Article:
The print ads generically highlight its makeup offerings while the email specifically targets shoppers who participate in its loyalty program. The circular is available both in digital and printed format (the former is accessible through the CVS website, the latter is found in the brick-and-mortar locations). 

Notice how the branding is consistent: CVS utilizes its trademark red color and chunky sans serif font in each communication.

An example of multichannel marketing: A CVS print ad
Example of a CVS print ad


An email from CVS, sent as part of their multichannel marketing strategy

Example of a CVS email


A printed circular distributed by CVS as part of their multichannel marketing campaign

CVS printed circular


Multichannel marketing example: Grammarly

Grammarly has put significant resources into video ads on YouTube, display advertising, and emails, all the while ensuring that the messaging and aesthetics are on-brand. The video ad demonstrates how Grammarly works, and the other content supports the same message. If you click on the content, you’ll head to Grammarly’s website, where you can find out more about the product and watch another video.

Notice how Grammarly’s distinctive green (which also matches its website) appears in the image ads; the yellow highlight over the words also shows up in both the video and the email image.

A display ad by Grammarly as part of their multichannel marketing strategy

Grammarly display ad

A video ad by Grammarly as part of their multichannel marketing campaign

Grammarly video ad

An email sent to customers from Grammarly as part of their multichannel marketing strategy

Grammarly email


With these examples to inspire you, let’s take a look at the steps involved in executing a multichannel marketing strategy.

7. How to launch a successful multichannel marketing strategy

It may take a little more effort to launch and execute a multichannel marketing strategy, but if you take it one step at a time, you’ll be on the right path to success! Here are some guidelines for building a multichannel marketing strategy:

1. Establish your goals

You won’t be able to measure the success of any marketing campaign, multichannel or otherwise, if you don’t first determine what will signify success. Do you want to increase sales or leads by X% or generate a lift in brand awareness? Maybe you are looking to increase website traffic or acquire new contacts. Just document whatever you want to achieve (and how you’ll measure it) so you’ll be able to compare the results against your goals.

2. Identify your target market

Before you can choose what channels to advertise on, you’ll need to know who you are targeting. Once you have a few buyer personas, research where they hang out online (or in the real world) and are most likely to see your ads.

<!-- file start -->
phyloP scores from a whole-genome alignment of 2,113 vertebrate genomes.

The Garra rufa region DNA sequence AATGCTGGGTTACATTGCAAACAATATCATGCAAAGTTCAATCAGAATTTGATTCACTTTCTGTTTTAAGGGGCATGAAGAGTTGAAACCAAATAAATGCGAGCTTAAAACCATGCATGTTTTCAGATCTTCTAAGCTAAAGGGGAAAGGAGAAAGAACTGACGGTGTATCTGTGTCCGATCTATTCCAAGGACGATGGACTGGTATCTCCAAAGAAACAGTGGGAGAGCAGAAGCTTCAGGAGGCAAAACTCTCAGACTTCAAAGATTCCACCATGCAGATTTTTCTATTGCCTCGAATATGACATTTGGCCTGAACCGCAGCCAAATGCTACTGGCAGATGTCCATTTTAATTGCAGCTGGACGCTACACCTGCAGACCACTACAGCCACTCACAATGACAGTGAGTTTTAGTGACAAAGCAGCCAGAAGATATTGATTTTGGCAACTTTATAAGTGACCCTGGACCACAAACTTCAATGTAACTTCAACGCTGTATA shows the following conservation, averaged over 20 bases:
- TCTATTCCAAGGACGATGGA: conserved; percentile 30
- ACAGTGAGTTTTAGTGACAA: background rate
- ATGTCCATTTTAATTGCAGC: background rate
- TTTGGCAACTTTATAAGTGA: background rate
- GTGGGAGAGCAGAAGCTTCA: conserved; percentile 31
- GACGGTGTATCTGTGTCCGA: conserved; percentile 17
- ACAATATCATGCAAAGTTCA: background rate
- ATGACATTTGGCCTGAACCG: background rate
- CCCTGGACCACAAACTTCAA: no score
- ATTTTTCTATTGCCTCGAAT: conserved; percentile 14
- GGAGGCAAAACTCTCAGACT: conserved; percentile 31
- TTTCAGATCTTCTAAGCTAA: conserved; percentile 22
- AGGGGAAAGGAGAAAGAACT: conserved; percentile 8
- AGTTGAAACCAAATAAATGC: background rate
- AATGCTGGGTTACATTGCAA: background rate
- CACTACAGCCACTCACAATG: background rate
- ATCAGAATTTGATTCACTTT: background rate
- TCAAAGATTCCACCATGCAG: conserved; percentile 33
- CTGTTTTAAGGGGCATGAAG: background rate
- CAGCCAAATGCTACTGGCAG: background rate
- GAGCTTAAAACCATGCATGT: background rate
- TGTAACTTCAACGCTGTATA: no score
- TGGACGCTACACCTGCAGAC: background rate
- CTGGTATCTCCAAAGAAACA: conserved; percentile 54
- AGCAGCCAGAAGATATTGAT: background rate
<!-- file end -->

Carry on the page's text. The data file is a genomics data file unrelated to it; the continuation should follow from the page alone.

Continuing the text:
3. Choose your marketing mix

Thanks to your buyer persona research, you now know what platforms appeal most to your target audience. Now it’s time to narrow down your choices based on your business goals (e.g., brand awareness, lead gen, sales, etc.). Not all platforms are ideal for every business goal, and some can be more expensive than others. However, keep in mind that nothing is set in stone; if a channel is underperforming, you can always swap it out for another one.

4. Craft your messaging and content

Your communication will depend on your business goals as well. If you’re targeting current customers to get them to repurchase, there’s no need to explain what you sell. For businesses with products that need a lot of explanation, videos on YouTube and social media can work wonders.  

5. Launch, monitor, evaluate, and repeat

Even if you feel like you hit on an incredible mix the first time around, there’s always room for improvement. And don’t let things run on autopilot! Analyze which channels have the best ROI, and don’t be afraid to accept a sunk cost if a few of them turn out to be duds.

Want to learn more about marketing metrics and how to devise a marketing campaign? Check out our free digital marketing for beginners short course.

8. Key takeaways and next steps

As competition for audience attention continues to increase, savvy brands (and marketers!) that embrace a multi-faceted marketing strategy will come out on top. These days, it’s no longer enough to pop an advertisement on a billboard or publish some paid social media posts to generate the returns marketers crave. Multichannel marketing is here to stay—are you ready to run with it?  

If you’d like to learn more about digital marketing, why not try out this free, self-paced short course